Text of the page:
The exhibition area wasn’t very extensive but I was interested in the information about how these gypsum dunes formed and developed, the wildlife that (perhaps surprisingly) thrives in this harsh environment, and also about man’s interaction with these wide open spaces, including the space programme and other scientific use, not all of it necessarily to be commended; the Trinity Site where the first nuclear device was detonated in July 1945 is now part of the White Sands Missile Range.

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White Sands plant life

I was also impressed by the shopping here – there were plenty of high quality gifts and souvenirs including Native American crafts, jewellery, and very good photos of the dunes. We didn’t buy any of the latter as we had been so busy taking our own! But I was pleased with the delicately painted Christmas tree ornaments that I bought as presents for family. We also got some cold drinks and snacks to enjoy at the picnic tables outside before heading south to Las Cruces.

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Footprint in the sand

Before leaving the subject of the White Sands altogether I want to share some thoughts about photography here that I first pulled together for Virtual Tourist, which I hope will be helpful if any of my readers get to visit this amazing place. This place is truly a photographer’s paradise – but also a photographer’s great challenge. The best photos are to be had around dawn and dusk, but if, like us, you don’t want to camp out, you will want to make an early start to be here when the gates open at 7.00. At that time, especially by October when we visited, the sun is still low enough to cast interesting shadows among the dunes, and not so bright that it washes everything out in the harsh white glare.

So you’re here at the right time. What next? Well, firstly if you want the dunes to look as white in your pictures as they do in real life, disable auto-exposure on your camera if you can, or over-ride it to over-expose slightly. This is just like photographing snow, and left to itself your camera will adjust to darken the scene, making the sand look more light grey than white. Of course if you are lucky enough to be there so early or late that the dunes are reflecting a sunrise or sunset, this doesn’t apply – the last thing you will want is white!

Next, look for something to break up all that whiteness. It could be an interesting plant, a footprint as in my photo, or simply the patterns made by the ripples in the sand. I made a point of taking a mix of images – some of the details, some of the wide open spaces. I also enjoyed using the panorama facility on my camera as it seemed the ideal way to capture the scale of this vast dune field.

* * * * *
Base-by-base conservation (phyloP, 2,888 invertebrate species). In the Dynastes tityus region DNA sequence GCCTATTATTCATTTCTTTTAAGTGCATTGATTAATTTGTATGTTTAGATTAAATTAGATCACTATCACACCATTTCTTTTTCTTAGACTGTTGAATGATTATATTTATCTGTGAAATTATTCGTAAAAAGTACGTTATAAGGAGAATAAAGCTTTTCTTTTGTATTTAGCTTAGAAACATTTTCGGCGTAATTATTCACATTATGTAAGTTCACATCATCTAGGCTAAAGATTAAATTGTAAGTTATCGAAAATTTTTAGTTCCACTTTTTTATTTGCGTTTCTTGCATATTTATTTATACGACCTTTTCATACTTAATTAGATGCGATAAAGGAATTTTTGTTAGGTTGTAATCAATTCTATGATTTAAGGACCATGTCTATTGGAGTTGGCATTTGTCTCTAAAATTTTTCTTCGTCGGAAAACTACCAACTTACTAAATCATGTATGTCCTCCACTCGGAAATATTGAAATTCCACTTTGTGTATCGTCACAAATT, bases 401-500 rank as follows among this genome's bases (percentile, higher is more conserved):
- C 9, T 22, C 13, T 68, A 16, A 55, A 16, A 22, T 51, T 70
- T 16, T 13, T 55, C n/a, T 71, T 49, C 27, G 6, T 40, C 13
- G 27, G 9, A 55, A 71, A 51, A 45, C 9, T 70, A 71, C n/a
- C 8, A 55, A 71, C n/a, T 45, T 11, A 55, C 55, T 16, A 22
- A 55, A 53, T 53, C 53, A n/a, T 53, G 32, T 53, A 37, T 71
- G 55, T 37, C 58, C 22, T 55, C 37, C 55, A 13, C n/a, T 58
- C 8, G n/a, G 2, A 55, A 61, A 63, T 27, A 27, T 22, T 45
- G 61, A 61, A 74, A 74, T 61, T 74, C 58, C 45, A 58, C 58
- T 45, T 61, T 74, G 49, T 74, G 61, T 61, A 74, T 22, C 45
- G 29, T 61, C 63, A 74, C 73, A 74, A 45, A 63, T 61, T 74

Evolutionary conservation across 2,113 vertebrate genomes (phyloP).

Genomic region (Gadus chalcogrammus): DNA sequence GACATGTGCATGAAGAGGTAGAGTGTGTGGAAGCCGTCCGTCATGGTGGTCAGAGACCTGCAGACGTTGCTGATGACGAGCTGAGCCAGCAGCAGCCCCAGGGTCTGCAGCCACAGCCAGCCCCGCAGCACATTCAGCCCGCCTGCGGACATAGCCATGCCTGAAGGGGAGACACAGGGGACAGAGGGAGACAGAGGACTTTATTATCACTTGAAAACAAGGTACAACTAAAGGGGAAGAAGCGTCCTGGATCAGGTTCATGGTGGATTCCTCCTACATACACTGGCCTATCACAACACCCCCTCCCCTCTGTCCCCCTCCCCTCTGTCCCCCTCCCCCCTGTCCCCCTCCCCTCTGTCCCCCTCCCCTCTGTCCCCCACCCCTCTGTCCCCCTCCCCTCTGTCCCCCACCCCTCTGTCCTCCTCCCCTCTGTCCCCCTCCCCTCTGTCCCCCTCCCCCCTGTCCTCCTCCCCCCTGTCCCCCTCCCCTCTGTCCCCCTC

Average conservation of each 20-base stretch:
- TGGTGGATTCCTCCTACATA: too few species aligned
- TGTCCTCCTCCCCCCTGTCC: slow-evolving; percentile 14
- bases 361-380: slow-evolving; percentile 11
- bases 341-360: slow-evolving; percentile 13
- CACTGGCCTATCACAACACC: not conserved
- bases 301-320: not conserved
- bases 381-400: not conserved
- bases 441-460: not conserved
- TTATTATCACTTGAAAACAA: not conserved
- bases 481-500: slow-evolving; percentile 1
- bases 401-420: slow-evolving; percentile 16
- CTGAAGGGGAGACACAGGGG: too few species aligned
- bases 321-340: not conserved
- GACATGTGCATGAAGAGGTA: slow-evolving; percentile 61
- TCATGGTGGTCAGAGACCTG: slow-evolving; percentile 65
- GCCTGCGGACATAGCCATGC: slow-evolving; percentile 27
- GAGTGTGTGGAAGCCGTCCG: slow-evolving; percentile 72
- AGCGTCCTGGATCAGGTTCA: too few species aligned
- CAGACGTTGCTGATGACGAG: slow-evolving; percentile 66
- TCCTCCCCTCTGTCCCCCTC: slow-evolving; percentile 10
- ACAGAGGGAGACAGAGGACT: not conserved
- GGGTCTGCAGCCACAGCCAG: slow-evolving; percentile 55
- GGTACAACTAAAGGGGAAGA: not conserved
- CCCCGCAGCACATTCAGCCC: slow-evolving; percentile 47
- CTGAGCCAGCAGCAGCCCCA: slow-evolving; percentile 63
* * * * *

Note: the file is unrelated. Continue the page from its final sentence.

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Exploring the White Sands

Lastly, don’t forget the human aspect. Seeing how people interact with the dunes adds a different element to the story your pictures tell, and as always in landscape photography, people give the viewer a good sense of scale. That small black mark near the top of the dune in my photo above is Chris!

Nearing journey's end

Leaving the White Sands behind us we drove southwest across the flat plain, with the ridge of the Organ Mountains ahead of us. These mountains derived their name, Sierra de los Organos, from the early Spanish settlers, for whom the pinnacles resembled the pipes of the great organs in the cathedrals of Europe. Today they are a National Monument, with a visitor centre and marked trails to explore, but we were coming to the end of our New Mexican adventure and still had a bit further to drive before spending our last night right in the south of the state, handy for tomorrow’s flight home.

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The Organ Mountains near Las Cruces

Mesilla

Our last night in New Mexico was spent right in the south of the state, in Mesilla. Mesilla is really a suburb of Las Cruces, but with a very separate identity and character. Its cluster of streets are arranged in a grid patter around the central Plaza and lined with buildings that date back to the colonial Spanish era. Of all the southern New Mexico towns we visited, it was the one that came closest to the historical identity of more northern Santa Fe and Taos, albeit much smaller. It made a lovely base for our last few hours in the state.

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Hanging out in Mesilla!

Mesilla was founded in the mid 19th century and for a part of its history lay in a sort of no man’s land between Mexico and the United States. But in 1854 the Gadsden Purchase declared the town officially part of the United States. As Mesilla was the most important community in this parcel, the treaty was consummated by the raising of the American flag on the town plaza on November 16, 1854. With increased stability came increased trade, and Mesilla found itself in a prime location on the cross-roads of two stagecoach routes. But the town chose not to have the railroad routed through the community, so it went ‘next-door’ to Las Cruces instead. The result was major growth for that city, while Mesilla remained small and retained much of its charm and character.

Today Mesilla is a little pocket of colonial Spain on the outskirts of more modern Las Cruces. There are only a few ‘sights’ (an attractive church, a small museum). Rather, it is a place to wander around and seek the serendipity of a pretty building here, an interesting shop there ...

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Emilia's